Australia: What You Need To Know About Claims-Made Cover Down Under

Last Updated: 18 September 2018
Article by Edward Burrell

Crocodiles, kangaroos, boomerangs and beaches. These are some of the things that make Australia unique. However, unless you are a travel insurer, they are not particularly relevant to insurance. One thing that is both unique and relevant to underwriters however is the Insurance Contracts Act 1984 (ICA) and the power it has, particularly where a policy wording has been issued without having regard to the provisions of this unique piece of legislation.

The uniqueness of claims-made cover

It is often a source of surprise, and sometimes bewilderment, for London underwriters when we inform them that the effect of their policy wording, in combination with the ICA, is that a recent claim against an insured may fall into a policy period sometimes many years earlier even though the insured did not notify any circumstances to underwriters.

Suddenly underwriters are on risk for a claim which may have been brewing for many years yet they have never been made aware of. Their short-tail risks have effectively been converted into a long-tail ones. Underwriters will appreciate that this can cause practical difficulties too. Books that were closed or in run-off subsequently require reserves to be raised and claims to be handled.

How can this happen?

There are two things that operate in conjunction which allow this to happen:

  1. Firstly, section 54 of the ICA; and
  2. Secondly, the use of a deeming provision in the relevant policy wording.

Section 54 is a form of relief for insureds which applies to acts (or omissions) after entry into the contract. It effectively says that where there is a provision in an insurance policy which purports to entitle underwriters to refuse cover by reason of an act of someone, where the act is not causative or contributory to loss underwriters cannot in fact refuse cover solely by reason of that act. Instead underwriters can only reduce their liability to the extent they have suffered prejudice.

To demonstrate the operation of section 54 take the typical policy requirement that an insured must obtain underwriters' consent before incurring defence costs. In Australia if an insured does not obtain such consent that is not fatal to that insured retrospectively obtaining cover for the defence costs that they have incurred. Instead those costs will be covered under the policy - subject to any prejudice underwriters have suffered (we should record that prejudice in those circumstances is notoriously difficult to establish1). In this way section 54 cures an insured's failure to obtain consent.

Section 54 becomes very powerful where a policy has a deeming provision.

A deeming provision provides that a claim will be deemed to have been made during the period of insurance if it arises from circumstances which were notified to underwriters during the period of insurance.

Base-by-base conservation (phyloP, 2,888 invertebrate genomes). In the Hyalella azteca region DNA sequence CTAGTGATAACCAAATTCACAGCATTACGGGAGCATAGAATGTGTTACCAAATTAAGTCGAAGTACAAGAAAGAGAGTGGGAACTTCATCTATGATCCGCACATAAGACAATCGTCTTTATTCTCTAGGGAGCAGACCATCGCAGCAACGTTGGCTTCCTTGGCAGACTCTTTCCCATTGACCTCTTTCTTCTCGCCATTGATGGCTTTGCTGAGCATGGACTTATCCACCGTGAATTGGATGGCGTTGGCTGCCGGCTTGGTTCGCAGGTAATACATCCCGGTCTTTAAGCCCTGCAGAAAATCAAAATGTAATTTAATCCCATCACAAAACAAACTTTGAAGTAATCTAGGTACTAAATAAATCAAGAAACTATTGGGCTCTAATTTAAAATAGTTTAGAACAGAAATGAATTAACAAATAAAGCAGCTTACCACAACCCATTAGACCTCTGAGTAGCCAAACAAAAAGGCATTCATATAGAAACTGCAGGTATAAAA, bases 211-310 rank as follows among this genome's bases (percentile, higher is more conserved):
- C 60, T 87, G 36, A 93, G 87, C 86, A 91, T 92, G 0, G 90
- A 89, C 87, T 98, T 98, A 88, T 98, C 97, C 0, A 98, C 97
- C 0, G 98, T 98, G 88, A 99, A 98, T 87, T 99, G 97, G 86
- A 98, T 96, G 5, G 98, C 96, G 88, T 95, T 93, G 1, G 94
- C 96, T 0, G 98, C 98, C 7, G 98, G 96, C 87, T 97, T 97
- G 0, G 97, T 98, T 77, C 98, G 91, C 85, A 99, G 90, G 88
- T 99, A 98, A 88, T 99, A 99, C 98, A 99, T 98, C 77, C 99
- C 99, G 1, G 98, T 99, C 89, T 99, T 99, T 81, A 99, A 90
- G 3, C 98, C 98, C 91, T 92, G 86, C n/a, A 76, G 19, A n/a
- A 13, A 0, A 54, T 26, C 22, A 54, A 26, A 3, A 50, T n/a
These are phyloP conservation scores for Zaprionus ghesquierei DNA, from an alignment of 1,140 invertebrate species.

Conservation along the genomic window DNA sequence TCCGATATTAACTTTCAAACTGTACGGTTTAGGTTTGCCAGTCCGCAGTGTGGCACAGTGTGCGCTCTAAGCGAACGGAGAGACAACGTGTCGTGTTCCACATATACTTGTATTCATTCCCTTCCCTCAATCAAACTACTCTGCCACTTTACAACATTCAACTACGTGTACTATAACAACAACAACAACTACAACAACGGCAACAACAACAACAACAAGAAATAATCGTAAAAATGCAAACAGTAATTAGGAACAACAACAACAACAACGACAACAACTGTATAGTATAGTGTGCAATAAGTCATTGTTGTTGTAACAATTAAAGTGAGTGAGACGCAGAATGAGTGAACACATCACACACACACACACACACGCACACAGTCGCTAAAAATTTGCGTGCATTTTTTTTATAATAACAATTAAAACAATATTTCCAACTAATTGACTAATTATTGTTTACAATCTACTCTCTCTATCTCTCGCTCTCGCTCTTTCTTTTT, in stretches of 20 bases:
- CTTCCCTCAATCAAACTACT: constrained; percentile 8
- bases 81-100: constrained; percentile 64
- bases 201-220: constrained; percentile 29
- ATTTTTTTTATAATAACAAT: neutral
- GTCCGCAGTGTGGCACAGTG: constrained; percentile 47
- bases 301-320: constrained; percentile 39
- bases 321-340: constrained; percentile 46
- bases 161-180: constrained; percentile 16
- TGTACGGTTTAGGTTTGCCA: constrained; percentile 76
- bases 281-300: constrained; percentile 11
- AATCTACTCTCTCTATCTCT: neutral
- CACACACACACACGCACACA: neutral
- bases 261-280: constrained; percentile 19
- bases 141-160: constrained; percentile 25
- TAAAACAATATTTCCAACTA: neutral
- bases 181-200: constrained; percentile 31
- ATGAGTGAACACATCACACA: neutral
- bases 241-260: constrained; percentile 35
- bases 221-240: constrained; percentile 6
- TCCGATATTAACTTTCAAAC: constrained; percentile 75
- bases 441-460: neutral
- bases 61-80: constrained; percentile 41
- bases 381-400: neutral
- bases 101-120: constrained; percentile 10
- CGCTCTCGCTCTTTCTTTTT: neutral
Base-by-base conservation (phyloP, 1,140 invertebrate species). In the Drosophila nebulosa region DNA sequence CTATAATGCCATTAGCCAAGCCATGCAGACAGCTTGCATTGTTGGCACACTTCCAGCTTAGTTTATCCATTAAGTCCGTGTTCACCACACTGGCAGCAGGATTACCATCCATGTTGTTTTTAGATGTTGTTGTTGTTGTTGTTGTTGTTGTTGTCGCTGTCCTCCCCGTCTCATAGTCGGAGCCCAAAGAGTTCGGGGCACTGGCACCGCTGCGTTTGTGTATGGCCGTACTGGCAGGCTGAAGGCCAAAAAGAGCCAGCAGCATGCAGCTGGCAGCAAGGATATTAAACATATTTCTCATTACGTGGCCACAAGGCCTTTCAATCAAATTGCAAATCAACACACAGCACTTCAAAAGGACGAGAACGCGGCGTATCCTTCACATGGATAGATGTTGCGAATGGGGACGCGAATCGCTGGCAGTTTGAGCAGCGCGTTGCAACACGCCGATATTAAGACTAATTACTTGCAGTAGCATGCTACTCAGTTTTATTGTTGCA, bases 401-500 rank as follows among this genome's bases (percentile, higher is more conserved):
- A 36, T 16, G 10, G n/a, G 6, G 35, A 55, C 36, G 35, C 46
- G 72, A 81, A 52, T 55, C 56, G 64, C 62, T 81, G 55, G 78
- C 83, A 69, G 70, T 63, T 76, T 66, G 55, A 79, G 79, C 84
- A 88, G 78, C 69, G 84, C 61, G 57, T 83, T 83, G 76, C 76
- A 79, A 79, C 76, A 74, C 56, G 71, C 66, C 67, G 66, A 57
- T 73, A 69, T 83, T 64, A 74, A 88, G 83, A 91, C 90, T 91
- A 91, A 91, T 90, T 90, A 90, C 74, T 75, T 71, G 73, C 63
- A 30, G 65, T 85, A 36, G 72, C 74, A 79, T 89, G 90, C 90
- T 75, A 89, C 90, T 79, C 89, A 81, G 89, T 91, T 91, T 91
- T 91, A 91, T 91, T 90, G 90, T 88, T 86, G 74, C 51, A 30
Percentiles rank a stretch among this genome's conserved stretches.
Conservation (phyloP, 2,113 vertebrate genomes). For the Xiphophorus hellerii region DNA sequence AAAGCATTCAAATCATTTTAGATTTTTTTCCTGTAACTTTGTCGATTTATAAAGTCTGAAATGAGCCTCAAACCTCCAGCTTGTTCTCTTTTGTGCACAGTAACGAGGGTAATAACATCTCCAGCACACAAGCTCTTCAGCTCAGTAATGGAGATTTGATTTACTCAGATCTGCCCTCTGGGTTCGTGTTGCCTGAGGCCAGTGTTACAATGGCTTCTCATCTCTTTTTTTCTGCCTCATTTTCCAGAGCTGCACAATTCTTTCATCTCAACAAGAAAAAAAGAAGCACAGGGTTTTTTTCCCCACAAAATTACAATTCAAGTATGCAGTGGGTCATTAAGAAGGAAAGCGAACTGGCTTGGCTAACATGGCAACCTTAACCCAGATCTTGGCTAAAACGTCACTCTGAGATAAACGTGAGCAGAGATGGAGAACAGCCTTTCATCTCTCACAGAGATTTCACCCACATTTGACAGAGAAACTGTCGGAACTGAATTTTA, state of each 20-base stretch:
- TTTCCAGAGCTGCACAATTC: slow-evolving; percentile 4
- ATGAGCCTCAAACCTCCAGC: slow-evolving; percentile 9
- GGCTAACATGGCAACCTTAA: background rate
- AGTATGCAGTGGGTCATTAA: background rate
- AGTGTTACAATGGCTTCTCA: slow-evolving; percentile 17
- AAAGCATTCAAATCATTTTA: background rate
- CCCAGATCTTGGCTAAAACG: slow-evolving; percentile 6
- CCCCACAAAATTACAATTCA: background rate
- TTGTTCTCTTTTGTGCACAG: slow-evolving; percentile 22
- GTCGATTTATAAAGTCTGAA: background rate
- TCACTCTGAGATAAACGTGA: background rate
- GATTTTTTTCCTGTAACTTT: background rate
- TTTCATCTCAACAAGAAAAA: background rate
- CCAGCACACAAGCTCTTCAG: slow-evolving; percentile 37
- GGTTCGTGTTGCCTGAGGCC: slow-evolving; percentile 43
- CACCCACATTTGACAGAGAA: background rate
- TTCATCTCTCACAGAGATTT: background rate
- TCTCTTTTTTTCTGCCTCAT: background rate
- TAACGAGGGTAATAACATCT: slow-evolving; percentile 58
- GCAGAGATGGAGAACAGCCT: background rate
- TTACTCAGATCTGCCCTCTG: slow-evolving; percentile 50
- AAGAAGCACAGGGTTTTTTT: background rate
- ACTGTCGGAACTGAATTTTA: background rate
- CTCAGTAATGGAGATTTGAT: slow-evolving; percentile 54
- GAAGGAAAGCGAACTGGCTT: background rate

As with the defence costs example above, section 54 works to forgive the failure of an insured to notify circumstances.

It means that where:

  • a policy has a deeming provision;
  • an insured fails to notify circumstances during an earlier period; and
  • a claim, which arises out of those circumstances, is later made against that insured;

then that claim will still be eligible for cover under the earlier period. All that is required in that situation is the insured's subjective awareness of the circumstances during the earlier period.

How can underwriters manage this risk?

The answer is simple – underwriters who wish to avoid an exposure to such claims need to remove deeming provisions from their Australian insurance policy wordings. If a policy does not have a deeming provision then section 54 cannot operate to provide relief to the insured.

Underwriters presumably have noble intentions when including a deeming provision in the policy wording. They wish to give their insureds comfort that notified circumstances which later give rise to claims will be covered. However, in Australia it is unnecessary to include a policy provision to achieve this.

Removing a deeming provision from the policy wording will not prevent the policy from responding to circumstances that are notified to underwriters. This is because the ICA contains another provision, section 40, which legislates that claims arising out of previously notified circumstances will fall for cover during the insurance period when they were notified. Relevantly section 54 cannot operate in relation to section 40 the same way that it operates for deeming provisions. Therefore the advantage of removing deeming provisions is that underwriters at the end of the policy period will know exactly what claims or circumstances a policy period is going to respond to. There are no surprises several years later.

If the deeming provision is not removed underwriters run the risk that there are circumstances that an insured is aware of, which they have not notified that will later result in a claim and which a policy several years old will respond to.

Footnote

1. The writer is not aware of any published decisions where underwriters have successfully established prejudice in an insureds failure to obtain their consent for defence costs.

The content of this article is intended to provide a general guide to the subject matter. Specialist advice should be sought about your specific circumstances.

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Edward Burrell
 
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